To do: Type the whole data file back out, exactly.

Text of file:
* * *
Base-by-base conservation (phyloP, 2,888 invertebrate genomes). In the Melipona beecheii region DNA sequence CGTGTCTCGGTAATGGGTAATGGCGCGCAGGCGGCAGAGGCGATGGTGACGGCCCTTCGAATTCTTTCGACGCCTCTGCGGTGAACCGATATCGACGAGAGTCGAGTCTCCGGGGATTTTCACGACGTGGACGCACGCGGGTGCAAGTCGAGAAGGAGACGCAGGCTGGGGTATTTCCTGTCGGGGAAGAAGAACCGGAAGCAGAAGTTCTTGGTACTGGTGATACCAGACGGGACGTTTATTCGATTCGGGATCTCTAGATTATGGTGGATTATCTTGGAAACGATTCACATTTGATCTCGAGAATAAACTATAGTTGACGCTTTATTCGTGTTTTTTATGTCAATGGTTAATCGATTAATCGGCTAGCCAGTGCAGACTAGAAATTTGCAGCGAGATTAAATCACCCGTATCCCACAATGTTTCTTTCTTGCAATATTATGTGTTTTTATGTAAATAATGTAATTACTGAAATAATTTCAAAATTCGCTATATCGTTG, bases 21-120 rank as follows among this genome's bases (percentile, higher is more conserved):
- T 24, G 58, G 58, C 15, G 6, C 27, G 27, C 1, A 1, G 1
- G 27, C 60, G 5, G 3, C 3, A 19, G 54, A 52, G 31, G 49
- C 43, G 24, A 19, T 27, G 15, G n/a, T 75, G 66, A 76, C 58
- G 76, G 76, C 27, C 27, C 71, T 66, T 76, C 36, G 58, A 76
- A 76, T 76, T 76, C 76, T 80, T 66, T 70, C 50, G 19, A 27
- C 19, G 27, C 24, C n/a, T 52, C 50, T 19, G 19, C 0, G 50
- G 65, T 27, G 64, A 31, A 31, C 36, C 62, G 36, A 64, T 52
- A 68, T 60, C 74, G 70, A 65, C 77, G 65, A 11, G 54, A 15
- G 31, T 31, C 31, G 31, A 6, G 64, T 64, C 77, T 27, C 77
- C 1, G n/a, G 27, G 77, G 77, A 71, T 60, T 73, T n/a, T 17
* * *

Base-by-base conservation (phyloP, 2,888 invertebrate genomes). In the Melipona beecheii region DNA sequence CGTGTCTCGGTAATGGGTAATGGCGCGCAGGCGGCAGAGGCGATGGTGACGGCCCTTCGAATTCTTTCGACGCCTCTGCGGTGAACCGATATCGACGAGAGTCGAGTCTCCGGGGATTTTCACGACGTGGACGCACGCGGGTGCAAGTCGAGAAGGAGACGCAGGCTGGGGTATTTCCTGTCGGGGAAGAAGAACCGGAAGCAGAAGTTCTTGGTACTGGTGATACCAGACGGGACGTTTATTCGATTCGGGATCTCTAGATTATGGTGGATTATCTTGGAAACGATTCACATTTGATCTCGAGAATAAACTATAGTTGACGCTTTATTCGTGTTTTTTATGTCAATGGTTAATCGATTAATCGGCTAGCCAGTGCAGACTAGAAATTTGCAGCGAGATTAAATCACCCGTATCCCACAATGTTTCTTTCTTGCAATATTATGTGTTTTTATGTAAATAATGTAATTACTGAAATAATTTCAAAATTCGCTATATCGTTG, bases 21-120 rank as follows among this genome's bases (percentile, higher is more conserved):
- T 24, G 58, G 58, C 15, G 6, C 27, G 27, C 1, A 1, G 1
- G 27, C 60, G 5, G 3, C 3, A 19, G 54, A 52, G 31, G 49
- C 43, G 24, A 19, T 27, G 15, G n/a, T 75, G 66, A 76, C 58
- G 76, G 76, C 27, C 27, C 71, T 66, T 76, C 36, G 58, A 76
- A 76, T 76, T 76, C 76, T 80, T 66, T 70, C 50, G 19, A 27
- C 19, G 27, C 24, C n/a, T 52, C 50, T 19, G 19, C 0, G 50
- G 65, T 27, G 64, A 31, A 31, C 36, C 62, G 36, A 64, T 52
- A 68, T 60, C 74, G 70, A 65, C 77, G 65, A 11, G 54, A 15
- G 31, T 31, C 31, G 31, A 6, G 64, T 64, C 77, T 27, C 77
- C 1, G n/a, G 27, G 77, G 77, A 71, T 60, T 73, T n/a, T 17